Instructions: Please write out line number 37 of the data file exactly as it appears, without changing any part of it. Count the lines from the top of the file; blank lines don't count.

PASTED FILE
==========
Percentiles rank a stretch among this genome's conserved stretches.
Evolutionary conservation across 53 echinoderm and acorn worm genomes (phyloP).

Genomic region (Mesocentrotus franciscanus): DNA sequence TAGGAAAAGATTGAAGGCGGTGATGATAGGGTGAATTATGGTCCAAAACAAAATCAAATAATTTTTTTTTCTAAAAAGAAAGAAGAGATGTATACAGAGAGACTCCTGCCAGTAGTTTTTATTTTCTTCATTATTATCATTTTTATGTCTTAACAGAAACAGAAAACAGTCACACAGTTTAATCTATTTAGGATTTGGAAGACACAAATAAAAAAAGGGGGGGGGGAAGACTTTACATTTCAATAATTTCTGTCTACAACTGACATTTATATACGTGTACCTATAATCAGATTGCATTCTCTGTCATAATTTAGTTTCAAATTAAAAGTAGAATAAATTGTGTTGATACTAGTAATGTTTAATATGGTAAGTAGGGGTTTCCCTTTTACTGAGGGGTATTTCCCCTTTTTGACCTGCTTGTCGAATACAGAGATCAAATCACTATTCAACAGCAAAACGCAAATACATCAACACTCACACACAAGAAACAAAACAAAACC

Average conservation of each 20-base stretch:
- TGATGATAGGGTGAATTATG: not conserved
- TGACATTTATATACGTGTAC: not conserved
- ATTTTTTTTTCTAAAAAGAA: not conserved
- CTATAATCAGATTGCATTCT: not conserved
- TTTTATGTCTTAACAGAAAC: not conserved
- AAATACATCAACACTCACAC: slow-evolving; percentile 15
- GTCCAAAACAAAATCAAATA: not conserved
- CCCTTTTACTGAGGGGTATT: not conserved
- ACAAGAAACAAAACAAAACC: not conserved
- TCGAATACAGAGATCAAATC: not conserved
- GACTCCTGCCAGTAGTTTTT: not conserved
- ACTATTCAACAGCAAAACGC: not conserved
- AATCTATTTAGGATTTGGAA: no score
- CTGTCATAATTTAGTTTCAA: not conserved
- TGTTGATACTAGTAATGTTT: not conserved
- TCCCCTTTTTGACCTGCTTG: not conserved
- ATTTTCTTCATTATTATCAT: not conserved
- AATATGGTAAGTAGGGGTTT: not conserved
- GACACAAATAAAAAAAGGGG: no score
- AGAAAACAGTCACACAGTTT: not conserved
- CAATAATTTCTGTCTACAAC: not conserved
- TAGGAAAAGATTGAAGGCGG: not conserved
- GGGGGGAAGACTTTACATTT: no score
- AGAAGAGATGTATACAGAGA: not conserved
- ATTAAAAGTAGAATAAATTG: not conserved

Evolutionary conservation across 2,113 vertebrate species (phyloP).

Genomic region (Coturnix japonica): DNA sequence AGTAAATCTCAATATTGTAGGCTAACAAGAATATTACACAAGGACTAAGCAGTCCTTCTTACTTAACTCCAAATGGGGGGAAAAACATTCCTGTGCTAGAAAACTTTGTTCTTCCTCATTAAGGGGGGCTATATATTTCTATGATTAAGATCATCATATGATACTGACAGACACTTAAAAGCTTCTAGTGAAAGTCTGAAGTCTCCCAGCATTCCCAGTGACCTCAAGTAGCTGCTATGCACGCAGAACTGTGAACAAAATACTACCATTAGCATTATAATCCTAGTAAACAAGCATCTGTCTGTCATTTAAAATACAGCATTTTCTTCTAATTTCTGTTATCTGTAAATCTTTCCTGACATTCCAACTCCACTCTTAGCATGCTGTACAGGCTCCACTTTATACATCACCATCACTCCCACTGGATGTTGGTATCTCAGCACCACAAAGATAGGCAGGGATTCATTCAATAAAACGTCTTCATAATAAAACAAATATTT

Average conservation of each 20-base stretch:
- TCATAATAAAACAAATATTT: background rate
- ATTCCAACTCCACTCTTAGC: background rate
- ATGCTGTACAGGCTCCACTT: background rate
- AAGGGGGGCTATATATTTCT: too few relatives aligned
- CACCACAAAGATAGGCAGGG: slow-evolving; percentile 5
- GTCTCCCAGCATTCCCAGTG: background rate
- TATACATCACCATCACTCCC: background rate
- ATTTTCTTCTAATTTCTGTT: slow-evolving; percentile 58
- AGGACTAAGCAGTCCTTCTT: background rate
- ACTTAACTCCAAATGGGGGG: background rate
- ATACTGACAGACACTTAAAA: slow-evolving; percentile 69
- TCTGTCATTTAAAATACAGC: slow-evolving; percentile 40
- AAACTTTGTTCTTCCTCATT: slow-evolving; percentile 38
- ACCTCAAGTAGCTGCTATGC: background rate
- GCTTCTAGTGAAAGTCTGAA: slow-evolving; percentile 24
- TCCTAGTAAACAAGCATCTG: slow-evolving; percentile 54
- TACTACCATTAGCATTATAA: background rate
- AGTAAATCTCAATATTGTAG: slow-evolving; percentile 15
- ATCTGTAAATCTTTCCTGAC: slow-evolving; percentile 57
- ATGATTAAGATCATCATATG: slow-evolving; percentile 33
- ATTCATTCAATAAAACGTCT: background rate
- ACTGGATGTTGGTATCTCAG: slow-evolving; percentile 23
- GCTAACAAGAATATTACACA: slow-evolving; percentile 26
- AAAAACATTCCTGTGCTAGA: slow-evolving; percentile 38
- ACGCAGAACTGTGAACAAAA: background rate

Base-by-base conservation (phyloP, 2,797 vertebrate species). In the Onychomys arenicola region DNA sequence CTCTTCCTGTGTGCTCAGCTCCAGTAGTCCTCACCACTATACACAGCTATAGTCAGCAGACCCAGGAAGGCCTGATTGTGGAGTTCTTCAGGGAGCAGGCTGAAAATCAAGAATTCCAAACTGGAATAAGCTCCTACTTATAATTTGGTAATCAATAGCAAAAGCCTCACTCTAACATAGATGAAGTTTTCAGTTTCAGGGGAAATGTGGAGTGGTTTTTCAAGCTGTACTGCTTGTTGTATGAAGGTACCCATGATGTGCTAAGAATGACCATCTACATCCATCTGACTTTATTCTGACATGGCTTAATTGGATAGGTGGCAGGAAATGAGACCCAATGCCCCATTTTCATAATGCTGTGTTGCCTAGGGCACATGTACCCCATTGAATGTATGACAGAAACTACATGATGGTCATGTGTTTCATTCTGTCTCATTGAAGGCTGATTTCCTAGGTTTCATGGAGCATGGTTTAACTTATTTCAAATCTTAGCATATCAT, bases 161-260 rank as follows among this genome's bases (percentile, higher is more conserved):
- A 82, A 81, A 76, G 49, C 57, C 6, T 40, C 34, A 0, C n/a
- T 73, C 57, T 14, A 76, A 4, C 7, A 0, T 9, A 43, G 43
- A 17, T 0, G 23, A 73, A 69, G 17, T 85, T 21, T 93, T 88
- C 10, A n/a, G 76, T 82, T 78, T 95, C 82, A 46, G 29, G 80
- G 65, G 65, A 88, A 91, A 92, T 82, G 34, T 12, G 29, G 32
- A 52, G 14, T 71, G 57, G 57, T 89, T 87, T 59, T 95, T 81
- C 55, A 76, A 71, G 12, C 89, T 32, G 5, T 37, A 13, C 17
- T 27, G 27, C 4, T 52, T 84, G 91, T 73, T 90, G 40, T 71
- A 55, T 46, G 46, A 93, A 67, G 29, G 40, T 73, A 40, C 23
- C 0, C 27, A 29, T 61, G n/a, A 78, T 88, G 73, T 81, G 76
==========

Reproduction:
- CACCACAAAGATAGGCAGGG: slow-evolving; percentile 5